You've probably seen the Youtube Face; it's that extreme facial expression (disgust, ecstasy, hilarity, etc) depicted in the thumbnails of Youtubers' would-be-viral videos, especially reaction videos.
Joe Viex traces the origins of Youtube Face and its accompanying memes (like the singsongy Youtube Voice, "Hey guys! BlackheadDigger420 here, sorry I haven’t posted in a while…"), from "a mix of ~2012 Facebook newsfeed viral garbage with generic chumbox aesthetics" to the current visual vocabulary, part of an attentional arms-race in which Youtubers compete to please the "Algorithm Gods" and claim some advertising dollars.
It's all part of the great reversal of "brands," in which "People simulate the behavior of corporate brands, while corporate brands simulate people."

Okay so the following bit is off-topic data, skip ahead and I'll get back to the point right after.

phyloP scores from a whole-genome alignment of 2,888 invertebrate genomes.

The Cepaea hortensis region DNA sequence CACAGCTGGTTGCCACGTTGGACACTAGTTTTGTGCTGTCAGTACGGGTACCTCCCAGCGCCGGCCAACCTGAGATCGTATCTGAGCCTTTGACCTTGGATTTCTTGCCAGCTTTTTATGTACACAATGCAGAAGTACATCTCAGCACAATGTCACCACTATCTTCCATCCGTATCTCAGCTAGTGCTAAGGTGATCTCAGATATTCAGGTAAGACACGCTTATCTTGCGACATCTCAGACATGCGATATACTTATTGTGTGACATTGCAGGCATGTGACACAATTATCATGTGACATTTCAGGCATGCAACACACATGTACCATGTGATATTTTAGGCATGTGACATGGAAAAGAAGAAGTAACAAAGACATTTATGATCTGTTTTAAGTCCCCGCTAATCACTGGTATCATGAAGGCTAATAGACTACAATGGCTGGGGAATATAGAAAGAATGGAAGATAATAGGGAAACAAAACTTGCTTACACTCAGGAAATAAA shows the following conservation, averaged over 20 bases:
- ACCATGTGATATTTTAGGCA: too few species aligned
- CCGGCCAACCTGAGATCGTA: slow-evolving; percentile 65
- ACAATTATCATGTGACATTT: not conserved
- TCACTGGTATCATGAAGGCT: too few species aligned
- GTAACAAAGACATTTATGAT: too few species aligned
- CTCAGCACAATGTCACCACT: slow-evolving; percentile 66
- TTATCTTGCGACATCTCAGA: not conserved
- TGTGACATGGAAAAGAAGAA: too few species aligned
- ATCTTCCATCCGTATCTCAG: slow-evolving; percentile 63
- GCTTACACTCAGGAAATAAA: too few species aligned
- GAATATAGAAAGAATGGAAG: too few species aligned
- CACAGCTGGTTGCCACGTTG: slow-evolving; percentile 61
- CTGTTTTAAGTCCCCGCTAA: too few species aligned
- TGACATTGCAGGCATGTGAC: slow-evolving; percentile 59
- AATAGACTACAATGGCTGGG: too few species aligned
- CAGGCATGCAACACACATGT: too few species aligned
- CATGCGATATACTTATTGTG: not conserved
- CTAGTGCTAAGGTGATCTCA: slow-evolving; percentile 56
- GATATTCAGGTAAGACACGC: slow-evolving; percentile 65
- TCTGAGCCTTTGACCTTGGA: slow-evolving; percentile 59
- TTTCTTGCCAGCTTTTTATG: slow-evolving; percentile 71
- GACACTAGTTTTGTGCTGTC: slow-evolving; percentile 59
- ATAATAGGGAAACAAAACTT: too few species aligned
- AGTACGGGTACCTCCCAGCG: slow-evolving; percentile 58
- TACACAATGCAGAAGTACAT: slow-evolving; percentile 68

At some point, a user discovered that a catchy preview image tended to trigger potential viewers’ curiosity enough that they clicked through more frequently. Most likely this notion was inspired by other forms of clickbait (in style, it seems to be a mix of ~2012 Facebook newsfeed viral garbage with generic chumbox aesthetics). Then another user discovered that including a facial reaction tended to boost views further (perhaps manipulating some kind of primal feeling of empathy or morbid curiosity in the pain of others?). Over time, view count metrics gradually pushed these facial reactions into more exaggerated expressions, making everyone look like extras in a Soundgarden music video.
The aesthetic seems to have been largely popularized by the “reaction video” genre. There’s The Fine Bros, who make videos of old people reacting to new things, and young people reacting to old things. Their ~1,500 videos have received over six billion views.
Your Pretty Face is Going to Sell [Joe Veix/Openspace]